Social anxiety disorder is a disorder that is based on excessive self-consciousness. This can manifest itself in a feeling of fear or dread of public situations like a doing a business presentation are speaking up in a meeting. The symptoms of social anxiety disorder, or social phobia, are very broad and can affect people in a variety of ways.
Some may be fine in public places like shopping, the supermarket or a mall but be very self-conscious if they need to interact with anyone. Social phobia is identified as having a persistent or chronic fear of doing or saying something that might be judged harshly and could result in embarrassment or humiliation. In more severe cases, this fear can keep someone from the human to human interaction necessary to advance one's career, or even be successful in many school are educational situations.
It's no secret that one of the best ways of moving up the corporate ladder is to make yourself visible to those in management above you. The most common way to gain this visibility is by volunteering for higher profile projects and assignments. This offers the opportunity to deliver regular reports to upper management and demonstrate not only project management skills but team leadership as well.
To the person suffering with social phobia however, the option to volunteer for a high profile project or assignment is simply not possible. While they may be mentally up to the challenge and possibly even the best person for the job, a social phobic can limit themselves by the need to remain out of the spotlight. This in turn, severely limits their visibility to management and can also limit career advancement potential.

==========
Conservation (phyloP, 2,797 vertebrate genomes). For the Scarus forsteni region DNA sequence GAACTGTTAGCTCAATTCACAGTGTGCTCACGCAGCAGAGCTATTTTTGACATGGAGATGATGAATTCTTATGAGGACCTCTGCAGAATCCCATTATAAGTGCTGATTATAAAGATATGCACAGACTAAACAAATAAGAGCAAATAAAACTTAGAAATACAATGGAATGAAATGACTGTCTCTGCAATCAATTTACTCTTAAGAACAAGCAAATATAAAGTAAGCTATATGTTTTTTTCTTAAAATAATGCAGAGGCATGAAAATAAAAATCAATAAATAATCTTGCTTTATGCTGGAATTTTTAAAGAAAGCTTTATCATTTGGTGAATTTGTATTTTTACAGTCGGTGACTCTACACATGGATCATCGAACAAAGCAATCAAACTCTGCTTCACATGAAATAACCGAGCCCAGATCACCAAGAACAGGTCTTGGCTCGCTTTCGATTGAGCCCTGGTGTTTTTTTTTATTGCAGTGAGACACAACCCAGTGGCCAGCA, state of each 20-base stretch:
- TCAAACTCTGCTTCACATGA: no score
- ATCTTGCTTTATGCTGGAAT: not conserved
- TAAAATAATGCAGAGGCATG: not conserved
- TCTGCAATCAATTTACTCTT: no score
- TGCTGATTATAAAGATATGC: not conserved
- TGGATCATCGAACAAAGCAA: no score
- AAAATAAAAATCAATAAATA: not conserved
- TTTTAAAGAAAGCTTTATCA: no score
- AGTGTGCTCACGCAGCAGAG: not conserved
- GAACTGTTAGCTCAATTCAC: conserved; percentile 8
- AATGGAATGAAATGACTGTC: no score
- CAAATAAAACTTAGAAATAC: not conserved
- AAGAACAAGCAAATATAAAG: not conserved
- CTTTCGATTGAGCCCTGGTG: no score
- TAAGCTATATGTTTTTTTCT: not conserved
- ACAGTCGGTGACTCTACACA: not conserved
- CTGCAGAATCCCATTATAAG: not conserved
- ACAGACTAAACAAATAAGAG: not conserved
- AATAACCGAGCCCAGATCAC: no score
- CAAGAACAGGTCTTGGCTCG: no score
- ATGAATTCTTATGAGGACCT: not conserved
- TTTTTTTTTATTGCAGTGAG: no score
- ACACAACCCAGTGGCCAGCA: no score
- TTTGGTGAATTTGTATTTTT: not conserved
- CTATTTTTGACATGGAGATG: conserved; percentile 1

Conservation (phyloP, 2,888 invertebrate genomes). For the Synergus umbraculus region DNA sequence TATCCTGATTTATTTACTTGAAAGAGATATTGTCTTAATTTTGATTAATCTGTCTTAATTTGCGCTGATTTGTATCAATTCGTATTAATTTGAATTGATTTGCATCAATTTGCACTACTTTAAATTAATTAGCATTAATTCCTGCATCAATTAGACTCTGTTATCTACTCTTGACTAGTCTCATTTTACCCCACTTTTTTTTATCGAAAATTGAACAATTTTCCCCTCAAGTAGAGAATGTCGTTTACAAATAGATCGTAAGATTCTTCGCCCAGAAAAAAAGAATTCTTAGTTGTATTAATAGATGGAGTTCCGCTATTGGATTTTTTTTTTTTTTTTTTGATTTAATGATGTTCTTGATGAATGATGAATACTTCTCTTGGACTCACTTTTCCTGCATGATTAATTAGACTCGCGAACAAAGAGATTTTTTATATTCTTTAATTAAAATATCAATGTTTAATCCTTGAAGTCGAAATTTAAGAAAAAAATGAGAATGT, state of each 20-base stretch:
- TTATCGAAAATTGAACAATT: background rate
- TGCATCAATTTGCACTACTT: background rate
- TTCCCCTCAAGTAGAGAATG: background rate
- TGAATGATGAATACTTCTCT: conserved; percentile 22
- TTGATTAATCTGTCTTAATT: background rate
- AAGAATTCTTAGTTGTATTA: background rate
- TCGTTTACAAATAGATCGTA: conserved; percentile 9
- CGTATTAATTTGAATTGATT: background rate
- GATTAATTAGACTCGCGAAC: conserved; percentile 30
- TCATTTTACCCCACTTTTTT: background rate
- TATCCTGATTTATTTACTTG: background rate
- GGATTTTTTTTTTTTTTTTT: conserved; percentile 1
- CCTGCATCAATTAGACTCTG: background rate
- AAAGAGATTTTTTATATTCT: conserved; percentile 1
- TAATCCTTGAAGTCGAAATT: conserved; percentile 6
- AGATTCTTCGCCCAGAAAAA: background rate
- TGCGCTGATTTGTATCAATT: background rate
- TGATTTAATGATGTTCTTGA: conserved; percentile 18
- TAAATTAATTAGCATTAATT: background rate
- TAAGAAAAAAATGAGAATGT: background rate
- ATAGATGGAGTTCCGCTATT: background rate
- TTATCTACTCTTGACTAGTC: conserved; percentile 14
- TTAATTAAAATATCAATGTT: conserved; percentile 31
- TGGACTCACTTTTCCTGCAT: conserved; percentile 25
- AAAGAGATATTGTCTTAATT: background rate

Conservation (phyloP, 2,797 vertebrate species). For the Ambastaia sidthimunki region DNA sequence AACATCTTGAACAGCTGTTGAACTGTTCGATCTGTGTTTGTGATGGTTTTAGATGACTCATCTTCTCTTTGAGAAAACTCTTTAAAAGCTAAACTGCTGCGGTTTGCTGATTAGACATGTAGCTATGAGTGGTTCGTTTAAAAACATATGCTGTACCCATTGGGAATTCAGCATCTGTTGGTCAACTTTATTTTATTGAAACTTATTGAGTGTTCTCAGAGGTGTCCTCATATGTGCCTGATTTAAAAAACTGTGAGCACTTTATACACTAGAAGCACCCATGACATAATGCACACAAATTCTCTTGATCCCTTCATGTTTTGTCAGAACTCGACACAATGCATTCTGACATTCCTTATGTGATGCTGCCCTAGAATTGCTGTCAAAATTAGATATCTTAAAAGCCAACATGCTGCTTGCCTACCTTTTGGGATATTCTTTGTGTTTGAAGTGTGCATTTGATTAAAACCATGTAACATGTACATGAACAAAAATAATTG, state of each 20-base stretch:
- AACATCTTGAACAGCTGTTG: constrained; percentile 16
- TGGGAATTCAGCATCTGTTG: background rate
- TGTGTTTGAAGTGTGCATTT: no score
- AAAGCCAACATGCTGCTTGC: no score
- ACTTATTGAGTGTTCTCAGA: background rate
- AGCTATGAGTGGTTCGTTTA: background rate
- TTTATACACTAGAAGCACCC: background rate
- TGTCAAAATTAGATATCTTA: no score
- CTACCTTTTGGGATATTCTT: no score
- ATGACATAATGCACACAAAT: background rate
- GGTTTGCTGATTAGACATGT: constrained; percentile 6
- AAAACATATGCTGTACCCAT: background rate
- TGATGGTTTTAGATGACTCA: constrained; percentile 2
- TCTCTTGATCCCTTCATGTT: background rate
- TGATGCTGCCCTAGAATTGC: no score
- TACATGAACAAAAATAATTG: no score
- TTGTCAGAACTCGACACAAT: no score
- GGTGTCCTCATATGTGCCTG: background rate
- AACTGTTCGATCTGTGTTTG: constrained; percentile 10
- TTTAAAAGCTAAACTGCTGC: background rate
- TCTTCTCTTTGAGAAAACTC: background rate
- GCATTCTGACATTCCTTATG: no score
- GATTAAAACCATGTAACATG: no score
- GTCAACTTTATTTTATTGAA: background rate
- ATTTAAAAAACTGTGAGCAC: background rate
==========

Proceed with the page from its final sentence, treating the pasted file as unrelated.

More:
Social Phobia Treatments
The good news is that there are many treatment options available to help control social phobias. The most successful treatment has been a combination of psychotherapy and medications. Cognitive behavioral therapy has been shown to be effective in treating many social anxiety disorders. This therapy focuses on control of a person's own thoughts and how they react or behave in relation to that thought process. This allows someone suffering with social phobia to move past the fear and anxiety and be able to continue on with their lives. This does not mean that they are cured, only that the social phobia monster has been faced and controlled for a given situation.
Cognitive behavior therapy or CBT works to gradually deal with situations that are increasingly more fearful or complex. This offers the sufferer a way to develop the confidence to face situations and deal with the anxiety.